This is the heart of improved decision making, identifying through imagination worst case scenarios and asking “if this happens, can I\we recover?”, if the answer is yes, then the decision can be made. If the answer is no, then the decision should be avoided. This process can also unlock aspiration, innovation and identify new opportunities.

Imagination has a relationship to experience. To illustrate, imagine person A and person B, and they both work for the same company. We wish both to make a forecast about a strategy just written for use in their organisation.

If person A has experienced a lot of change in their professional environment, had numerous trials and tests, has a tacit repertoire of what works, but more importantly, in depth knowledge of what could potentially go wrong with decisions, then this person’s imagination will deliver rich data (Kahneman and Klein, 2009).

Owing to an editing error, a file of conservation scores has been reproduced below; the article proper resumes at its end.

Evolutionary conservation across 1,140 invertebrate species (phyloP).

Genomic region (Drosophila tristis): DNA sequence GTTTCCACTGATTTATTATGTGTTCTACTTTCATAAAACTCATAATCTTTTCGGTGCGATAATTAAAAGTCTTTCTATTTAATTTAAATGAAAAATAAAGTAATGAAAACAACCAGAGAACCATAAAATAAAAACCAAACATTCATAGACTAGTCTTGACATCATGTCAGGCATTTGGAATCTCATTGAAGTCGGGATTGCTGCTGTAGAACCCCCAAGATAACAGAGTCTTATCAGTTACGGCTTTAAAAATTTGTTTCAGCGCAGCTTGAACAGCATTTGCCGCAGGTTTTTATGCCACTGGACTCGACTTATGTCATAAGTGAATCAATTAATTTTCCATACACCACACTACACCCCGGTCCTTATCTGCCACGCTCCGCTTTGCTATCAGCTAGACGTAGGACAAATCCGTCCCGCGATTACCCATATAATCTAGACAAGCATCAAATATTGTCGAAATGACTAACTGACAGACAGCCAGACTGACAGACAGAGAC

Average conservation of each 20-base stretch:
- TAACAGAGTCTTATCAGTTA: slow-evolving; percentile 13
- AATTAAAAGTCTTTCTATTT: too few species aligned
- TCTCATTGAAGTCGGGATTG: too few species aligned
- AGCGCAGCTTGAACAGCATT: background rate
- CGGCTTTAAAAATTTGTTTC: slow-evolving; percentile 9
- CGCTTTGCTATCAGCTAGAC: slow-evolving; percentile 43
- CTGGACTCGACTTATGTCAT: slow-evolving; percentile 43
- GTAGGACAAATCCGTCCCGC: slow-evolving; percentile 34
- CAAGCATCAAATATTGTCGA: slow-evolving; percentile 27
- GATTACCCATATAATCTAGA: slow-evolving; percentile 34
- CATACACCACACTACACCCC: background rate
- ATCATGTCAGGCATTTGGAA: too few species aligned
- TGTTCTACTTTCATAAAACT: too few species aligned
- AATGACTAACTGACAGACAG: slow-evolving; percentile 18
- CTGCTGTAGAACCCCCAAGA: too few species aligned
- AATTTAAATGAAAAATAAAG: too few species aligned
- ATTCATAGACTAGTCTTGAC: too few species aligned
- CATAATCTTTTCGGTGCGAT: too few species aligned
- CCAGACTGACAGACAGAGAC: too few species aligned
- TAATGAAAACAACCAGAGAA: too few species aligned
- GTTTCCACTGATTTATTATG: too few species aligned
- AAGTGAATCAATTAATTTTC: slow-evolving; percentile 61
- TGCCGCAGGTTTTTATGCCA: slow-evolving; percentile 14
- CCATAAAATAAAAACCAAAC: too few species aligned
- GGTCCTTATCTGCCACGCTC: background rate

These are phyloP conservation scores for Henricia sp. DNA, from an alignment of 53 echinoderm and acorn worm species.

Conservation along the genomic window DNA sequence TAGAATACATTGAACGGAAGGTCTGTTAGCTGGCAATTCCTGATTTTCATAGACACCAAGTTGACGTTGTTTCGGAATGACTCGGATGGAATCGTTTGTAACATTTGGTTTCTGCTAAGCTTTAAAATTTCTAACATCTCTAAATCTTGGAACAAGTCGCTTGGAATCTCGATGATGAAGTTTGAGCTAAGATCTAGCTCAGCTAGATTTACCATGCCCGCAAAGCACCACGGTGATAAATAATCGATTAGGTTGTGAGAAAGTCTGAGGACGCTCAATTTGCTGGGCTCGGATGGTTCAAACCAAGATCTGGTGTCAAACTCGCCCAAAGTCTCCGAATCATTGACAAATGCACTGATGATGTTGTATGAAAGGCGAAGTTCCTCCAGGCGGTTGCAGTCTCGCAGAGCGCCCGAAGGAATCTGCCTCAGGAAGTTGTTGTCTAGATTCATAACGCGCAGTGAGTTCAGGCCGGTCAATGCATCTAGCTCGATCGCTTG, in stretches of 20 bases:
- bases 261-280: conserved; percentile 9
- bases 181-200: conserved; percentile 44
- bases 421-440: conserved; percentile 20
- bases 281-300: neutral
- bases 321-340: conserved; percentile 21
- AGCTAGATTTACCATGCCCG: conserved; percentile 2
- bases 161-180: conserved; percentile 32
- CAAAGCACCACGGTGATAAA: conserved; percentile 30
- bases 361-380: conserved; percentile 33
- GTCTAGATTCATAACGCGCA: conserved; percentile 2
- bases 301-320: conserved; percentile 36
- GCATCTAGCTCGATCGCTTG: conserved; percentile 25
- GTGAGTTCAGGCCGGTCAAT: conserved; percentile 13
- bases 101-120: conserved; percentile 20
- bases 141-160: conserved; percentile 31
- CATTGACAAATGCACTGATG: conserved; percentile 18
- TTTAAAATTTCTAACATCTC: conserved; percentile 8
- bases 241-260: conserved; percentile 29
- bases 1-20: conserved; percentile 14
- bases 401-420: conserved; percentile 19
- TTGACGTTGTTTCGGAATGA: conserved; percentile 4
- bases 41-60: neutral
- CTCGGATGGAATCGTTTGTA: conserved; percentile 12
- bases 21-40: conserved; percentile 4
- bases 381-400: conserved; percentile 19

By contrast, if person B has experienced only a relatively stable professional environment, is separated from the direct consequences of organisational decisions and has little knowledge of risks, then their imagination will not yield the same quality of data. However, we could improve person’s B’s forecasting by exposing them to person A’s experience.

Gilbert (2013) argues that a person’s forecasting (and correspondingly decision making) can improve if the person speaks to someone who has lived their future. In other words, current memory is replaced by the experiences of someone who has already made the decision they are considering. This can reduce cognitive bias (Wilson et al, 2003) and provide our potential decision maker with “surrogate experience” to boost their imagination.